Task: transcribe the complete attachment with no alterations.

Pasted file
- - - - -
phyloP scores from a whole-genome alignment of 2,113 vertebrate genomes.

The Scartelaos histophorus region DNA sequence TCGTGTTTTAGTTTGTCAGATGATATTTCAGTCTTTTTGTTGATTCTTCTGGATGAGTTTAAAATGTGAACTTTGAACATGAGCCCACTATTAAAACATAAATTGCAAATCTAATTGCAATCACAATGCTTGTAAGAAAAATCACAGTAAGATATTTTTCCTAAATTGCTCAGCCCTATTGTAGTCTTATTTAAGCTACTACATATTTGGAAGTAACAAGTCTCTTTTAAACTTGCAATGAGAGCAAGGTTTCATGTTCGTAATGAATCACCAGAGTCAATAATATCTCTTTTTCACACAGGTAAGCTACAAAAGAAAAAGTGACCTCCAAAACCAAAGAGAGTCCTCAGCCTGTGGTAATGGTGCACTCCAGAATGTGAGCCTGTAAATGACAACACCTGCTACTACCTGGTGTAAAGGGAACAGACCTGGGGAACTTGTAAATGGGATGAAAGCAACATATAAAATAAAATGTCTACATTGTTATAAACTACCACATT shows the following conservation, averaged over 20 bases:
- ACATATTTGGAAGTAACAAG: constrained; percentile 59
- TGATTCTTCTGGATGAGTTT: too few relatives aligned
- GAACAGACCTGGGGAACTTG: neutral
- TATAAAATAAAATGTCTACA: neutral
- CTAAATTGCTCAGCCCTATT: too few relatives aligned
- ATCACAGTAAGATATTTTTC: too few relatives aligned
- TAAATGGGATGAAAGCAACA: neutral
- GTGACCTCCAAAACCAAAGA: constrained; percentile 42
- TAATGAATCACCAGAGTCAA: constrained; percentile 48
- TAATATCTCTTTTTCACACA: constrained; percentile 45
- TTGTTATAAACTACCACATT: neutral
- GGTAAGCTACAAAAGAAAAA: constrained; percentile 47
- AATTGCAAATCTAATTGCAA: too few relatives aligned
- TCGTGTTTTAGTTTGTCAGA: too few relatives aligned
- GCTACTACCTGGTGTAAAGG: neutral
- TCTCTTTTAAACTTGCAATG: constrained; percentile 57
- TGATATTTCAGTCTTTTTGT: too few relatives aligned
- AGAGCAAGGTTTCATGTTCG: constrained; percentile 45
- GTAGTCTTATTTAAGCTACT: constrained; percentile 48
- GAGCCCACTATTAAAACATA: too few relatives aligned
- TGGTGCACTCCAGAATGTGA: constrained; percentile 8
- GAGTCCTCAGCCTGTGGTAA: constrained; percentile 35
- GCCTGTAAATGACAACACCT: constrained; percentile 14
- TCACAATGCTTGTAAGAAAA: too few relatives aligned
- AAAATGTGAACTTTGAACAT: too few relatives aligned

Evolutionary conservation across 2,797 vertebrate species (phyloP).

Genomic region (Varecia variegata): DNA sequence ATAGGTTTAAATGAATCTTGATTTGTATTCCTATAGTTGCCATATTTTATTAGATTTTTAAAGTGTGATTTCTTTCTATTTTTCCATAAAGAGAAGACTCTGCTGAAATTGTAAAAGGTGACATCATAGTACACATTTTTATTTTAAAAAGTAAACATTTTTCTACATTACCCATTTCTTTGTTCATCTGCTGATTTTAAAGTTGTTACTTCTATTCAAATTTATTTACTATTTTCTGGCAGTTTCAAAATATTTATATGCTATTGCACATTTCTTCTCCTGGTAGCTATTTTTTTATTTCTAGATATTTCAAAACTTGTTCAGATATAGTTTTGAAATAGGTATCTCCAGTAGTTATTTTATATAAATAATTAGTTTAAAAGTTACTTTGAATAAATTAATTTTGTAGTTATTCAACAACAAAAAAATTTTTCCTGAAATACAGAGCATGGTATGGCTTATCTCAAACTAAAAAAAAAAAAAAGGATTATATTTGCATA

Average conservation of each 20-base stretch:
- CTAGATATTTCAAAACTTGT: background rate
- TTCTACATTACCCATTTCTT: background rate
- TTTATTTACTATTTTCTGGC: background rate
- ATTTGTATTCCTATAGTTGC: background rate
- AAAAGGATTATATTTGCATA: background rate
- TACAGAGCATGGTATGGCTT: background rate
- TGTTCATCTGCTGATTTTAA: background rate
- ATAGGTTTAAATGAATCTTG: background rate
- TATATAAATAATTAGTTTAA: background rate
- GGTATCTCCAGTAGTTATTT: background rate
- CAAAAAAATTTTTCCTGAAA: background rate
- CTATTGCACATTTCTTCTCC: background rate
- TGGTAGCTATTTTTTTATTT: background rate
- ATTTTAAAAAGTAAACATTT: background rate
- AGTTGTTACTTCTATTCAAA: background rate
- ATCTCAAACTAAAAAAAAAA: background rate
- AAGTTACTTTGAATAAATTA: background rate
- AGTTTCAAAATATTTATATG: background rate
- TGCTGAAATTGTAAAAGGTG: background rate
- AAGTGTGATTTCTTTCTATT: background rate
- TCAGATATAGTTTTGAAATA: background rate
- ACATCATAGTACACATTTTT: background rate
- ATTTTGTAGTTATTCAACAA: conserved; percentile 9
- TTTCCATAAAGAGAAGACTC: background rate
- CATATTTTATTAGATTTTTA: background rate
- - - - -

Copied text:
phyloP scores from a whole-genome alignment of 2,113 vertebrate genomes.

The Scartelaos histophorus region DNA sequence TCGTGTTTTAGTTTGTCAGATGATATTTCAGTCTTTTTGTTGATTCTTCTGGATGAGTTTAAAATGTGAACTTTGAACATGAGCCCACTATTAAAACATAAATTGCAAATCTAATTGCAATCACAATGCTTGTAAGAAAAATCACAGTAAGATATTTTTCCTAAATTGCTCAGCCCTATTGTAGTCTTATTTAAGCTACTACATATTTGGAAGTAACAAGTCTCTTTTAAACTTGCAATGAGAGCAAGGTTTCATGTTCGTAATGAATCACCAGAGTCAATAATATCTCTTTTTCACACAGGTAAGCTACAAAAGAAAAAGTGACCTCCAAAACCAAAGAGAGTCCTCAGCCTGTGGTAATGGTGCACTCCAGAATGTGAGCCTGTAAATGACAACACCTGCTACTACCTGGTGTAAAGGGAACAGACCTGGGGAACTTGTAAATGGGATGAAAGCAACATATAAAATAAAATGTCTACATTGTTATAAACTACCACATT shows the following conservation, averaged over 20 bases:
- ACATATTTGGAAGTAACAAG: constrained; percentile 59
- TGATTCTTCTGGATGAGTTT: too few relatives aligned
- GAACAGACCTGGGGAACTTG: neutral
- TATAAAATAAAATGTCTACA: neutral
- CTAAATTGCTCAGCCCTATT: too few relatives aligned
- ATCACAGTAAGATATTTTTC: too few relatives aligned
- TAAATGGGATGAAAGCAACA: neutral
- GTGACCTCCAAAACCAAAGA: constrained; percentile 42
- TAATGAATCACCAGAGTCAA: constrained; percentile 48
- TAATATCTCTTTTTCACACA: constrained; percentile 45
- TTGTTATAAACTACCACATT: neutral
- GGTAAGCTACAAAAGAAAAA: constrained; percentile 47
- AATTGCAAATCTAATTGCAA: too few relatives aligned
- TCGTGTTTTAGTTTGTCAGA: too few relatives aligned
- GCTACTACCTGGTGTAAAGG: neutral
- TCTCTTTTAAACTTGCAATG: constrained; percentile 57
- TGATATTTCAGTCTTTTTGT: too few relatives aligned
- AGAGCAAGGTTTCATGTTCG: constrained; percentile 45
- GTAGTCTTATTTAAGCTACT: constrained; percentile 48
- GAGCCCACTATTAAAACATA: too few relatives aligned
- TGGTGCACTCCAGAATGTGA: constrained; percentile 8
- GAGTCCTCAGCCTGTGGTAA: constrained; percentile 35
- GCCTGTAAATGACAACACCT: constrained; percentile 14
- TCACAATGCTTGTAAGAAAA: too few relatives aligned
- AAAATGTGAACTTTGAACAT: too few relatives aligned

Evolutionary conservation across 2,797 vertebrate species (phyloP).

Genomic region (Varecia variegata): DNA sequence ATAGGTTTAAATGAATCTTGATTTGTATTCCTATAGTTGCCATATTTTATTAGATTTTTAAAGTGTGATTTCTTTCTATTTTTCCATAAAGAGAAGACTCTGCTGAAATTGTAAAAGGTGACATCATAGTACACATTTTTATTTTAAAAAGTAAACATTTTTCTACATTACCCATTTCTTTGTTCATCTGCTGATTTTAAAGTTGTTACTTCTATTCAAATTTATTTACTATTTTCTGGCAGTTTCAAAATATTTATATGCTATTGCACATTTCTTCTCCTGGTAGCTATTTTTTTATTTCTAGATATTTCAAAACTTGTTCAGATATAGTTTTGAAATAGGTATCTCCAGTAGTTATTTTATATAAATAATTAGTTTAAAAGTTACTTTGAATAAATTAATTTTGTAGTTATTCAACAACAAAAAAATTTTTCCTGAAATACAGAGCATGGTATGGCTTATCTCAAACTAAAAAAAAAAAAAAGGATTATATTTGCATA

Average conservation of each 20-base stretch:
- CTAGATATTTCAAAACTTGT: background rate
- TTCTACATTACCCATTTCTT: background rate
- TTTATTTACTATTTTCTGGC: background rate
- ATTTGTATTCCTATAGTTGC: background rate
- AAAAGGATTATATTTGCATA: background rate
- TACAGAGCATGGTATGGCTT: background rate
- TGTTCATCTGCTGATTTTAA: background rate
- ATAGGTTTAAATGAATCTTG: background rate
- TATATAAATAATTAGTTTAA: background rate
- GGTATCTCCAGTAGTTATTT: background rate
- CAAAAAAATTTTTCCTGAAA: background rate
- CTATTGCACATTTCTTCTCC: background rate
- TGGTAGCTATTTTTTTATTT: background rate
- ATTTTAAAAAGTAAACATTT: background rate
- AGTTGTTACTTCTATTCAAA: background rate
- ATCTCAAACTAAAAAAAAAA: background rate
- AAGTTACTTTGAATAAATTA: background rate
- AGTTTCAAAATATTTATATG: background rate
- TGCTGAAATTGTAAAAGGTG: background rate
- AAGTGTGATTTCTTTCTATT: background rate
- TCAGATATAGTTTTGAAATA: background rate
- ACATCATAGTACACATTTTT: background rate
- ATTTTGTAGTTATTCAACAA: conserved; percentile 9
- TTTCCATAAAGAGAAGACTC: background rate
- CATATTTTATTAGATTTTTA: background rate